He didn’t go overboard in characterizing Hall’s careless hit on MacKinnon, even saying he believed the eventual call — an interference minor rather than the original major — was the right one.

Here’s part of what Landeskog said in the interview room, right from the digital recorder: “The hit itself — I looked at it at intermission — I don’t think it’s that bad. It’s unfortunate the way it happened. Nate kind of crosses over into him, gets his stick up and it’s obviously his stick there that cuts himself. But at the end of the day, when one of your best friends and teammates and ultimately your best player gets hit like that in the neutral zone, you just have to make sure that next time anybody thinks about doing that, they have to pay a price, that there’s going to be some consequences with that. It doesn’t have to be a dirty play for us to feel that way. It’s just the way it is. Hall didn’t want to answer for it. That’s unfortunate. Yeah, I hope Nate’s OK.”

Notice, as he has in other similar instances, Landeskog didn’t come close to pandering to those portraying the hit as far worse than it was. (The effects indeed were ugly, with MacKinnon suffering a facial fracture and concussion. But he was struck by his own stick and his head seemed to have struck the ice.)

More to the point and more credibly, Landeskog emphasized that unwritten, informally Codified obligation to fight as a means of accountability.

By the way, with all the talk about Hall not “answering the bell” — regardless of how you feel about that concept — after his hit on MacKinnon, I’ll add this: The often overlooked aspect of Todd Bertuzzi-Steve Moore was that Moore DID answer bell earlier in the March 8, 2004 game, fighting Matt Cooke.

Jared Bednar, respected as an ECHL defenseman / captain for having his teammate’ backs, often sounded that bell as a player. In response to my question the other night, he said he still buys into the premise.

The Avalanche are playing the best hockey in the league. Without MacKinnon in the lineup Friday in Chicago, and with Landeskog scoring his 17th and 18th goals of the season, the Avalanche beat the Blackhawks 6-4.

They’re playing with more grit and edge in an attempt to prep for the playoff grind.

Landeskog himself more than ever is more of an avenger than an enforcer, immediately going after those he deems to have crossed the line, especially with MacKinnon and Mikko Rantanen. He’s mainly the watchman on his line. Whether that’s a good idea on several levels is open to debate. (I don’t think it is.)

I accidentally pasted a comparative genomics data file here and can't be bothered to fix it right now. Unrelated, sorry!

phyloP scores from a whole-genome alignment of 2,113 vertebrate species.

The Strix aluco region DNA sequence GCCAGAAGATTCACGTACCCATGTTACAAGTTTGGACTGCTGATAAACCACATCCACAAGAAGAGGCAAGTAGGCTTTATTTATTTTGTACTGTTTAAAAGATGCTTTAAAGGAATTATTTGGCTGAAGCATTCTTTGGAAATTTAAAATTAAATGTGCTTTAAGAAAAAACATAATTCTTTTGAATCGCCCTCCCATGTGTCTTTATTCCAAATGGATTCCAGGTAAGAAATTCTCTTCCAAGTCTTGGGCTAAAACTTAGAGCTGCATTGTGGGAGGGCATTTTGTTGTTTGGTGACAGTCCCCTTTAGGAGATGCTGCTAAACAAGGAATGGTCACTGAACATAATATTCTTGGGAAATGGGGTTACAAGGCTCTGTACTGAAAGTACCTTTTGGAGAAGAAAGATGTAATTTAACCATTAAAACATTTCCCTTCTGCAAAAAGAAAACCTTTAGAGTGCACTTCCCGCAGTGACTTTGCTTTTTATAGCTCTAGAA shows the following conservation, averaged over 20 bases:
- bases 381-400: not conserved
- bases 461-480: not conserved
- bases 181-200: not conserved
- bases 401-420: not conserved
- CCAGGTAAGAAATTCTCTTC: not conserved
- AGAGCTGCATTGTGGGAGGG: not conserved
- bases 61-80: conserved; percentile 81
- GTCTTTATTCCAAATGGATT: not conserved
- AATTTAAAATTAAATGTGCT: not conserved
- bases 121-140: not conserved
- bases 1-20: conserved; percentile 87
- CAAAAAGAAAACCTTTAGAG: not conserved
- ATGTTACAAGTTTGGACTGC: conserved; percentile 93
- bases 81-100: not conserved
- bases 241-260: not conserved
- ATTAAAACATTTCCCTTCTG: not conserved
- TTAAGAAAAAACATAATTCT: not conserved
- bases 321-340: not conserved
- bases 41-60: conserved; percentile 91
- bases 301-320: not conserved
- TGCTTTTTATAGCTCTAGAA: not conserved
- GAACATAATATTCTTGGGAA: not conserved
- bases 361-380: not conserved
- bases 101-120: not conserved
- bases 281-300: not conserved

Now that Kurtis MacDermid has won the affection of his teammates and seems at least capable of playing a limited-minutes role both at wing and now back on defense, MacDermid has taken some pressure off Landeskog in that department.

But Landeskog obviously isn’t going to shy away from responding and driving home the accountability point.

I’ve mentioned this before, but my major quibble is the premise that even what’s deemed to be a legal, unpenalized hard hit in a game so proud of its physicality is subject to reprisal — especially if it’s on a star.

Does that mean the same hit on Tyson Jost is OK?

I’m NOT talking here of the Hall hit on MacKinnon. I mean in general. You can’t hit stars? If you do, you have to fight? And sometimes it seems any clean hard hit is considered actionable — even if the action is a challenge to drop the gloves.

Also, the league’s 180-degree standard continues to be farcical, whether that’s among players, coaches, team broadcasters, media, journalists and fan-alists. There are exceptions in egregious and obvious situations.

If “your” guy delivers the hit, it’s generally portrayed as a good, clean, hard hockey play. What, do you want them to put on dresses?

But if “your” guy takes the hit, everything flips 180 degrees and it’s portrayed as dangerous, irresponsible, dirty contact. (The phenomenon even can play out on the same hit.)

Landeskog never will be The Sheriff.

But he sure is the Captain.

Terry Frei (terry@terryfrei.com) is a Denver-based author and journalist. He has been named a state’s sports writer of the year seven times in peer voting — four times in Colorado and three times in Oregon. His seven books include the novels “Olympic Affair” and “The Witch’s Season.” Among his five non-fiction works are “Horns, Hogs, and Nixon Coming,” “Third Down and a War to Go,” “March 1939: Before the Madness,” and “’77: Denver, the Broncos, and a Coming of Age.” He also collaborated with Adrian Dater on “Save By Roy,” was a long-time vice president of the Professional Hockey Writers Association and has covered the hockey Rockies, Avalanche and the NHL at-large. His web site is www.terryfrei.com and his bio is available at www.terryfrei.com/bio.html

His Colorado Hockey Now column archive can be accessed here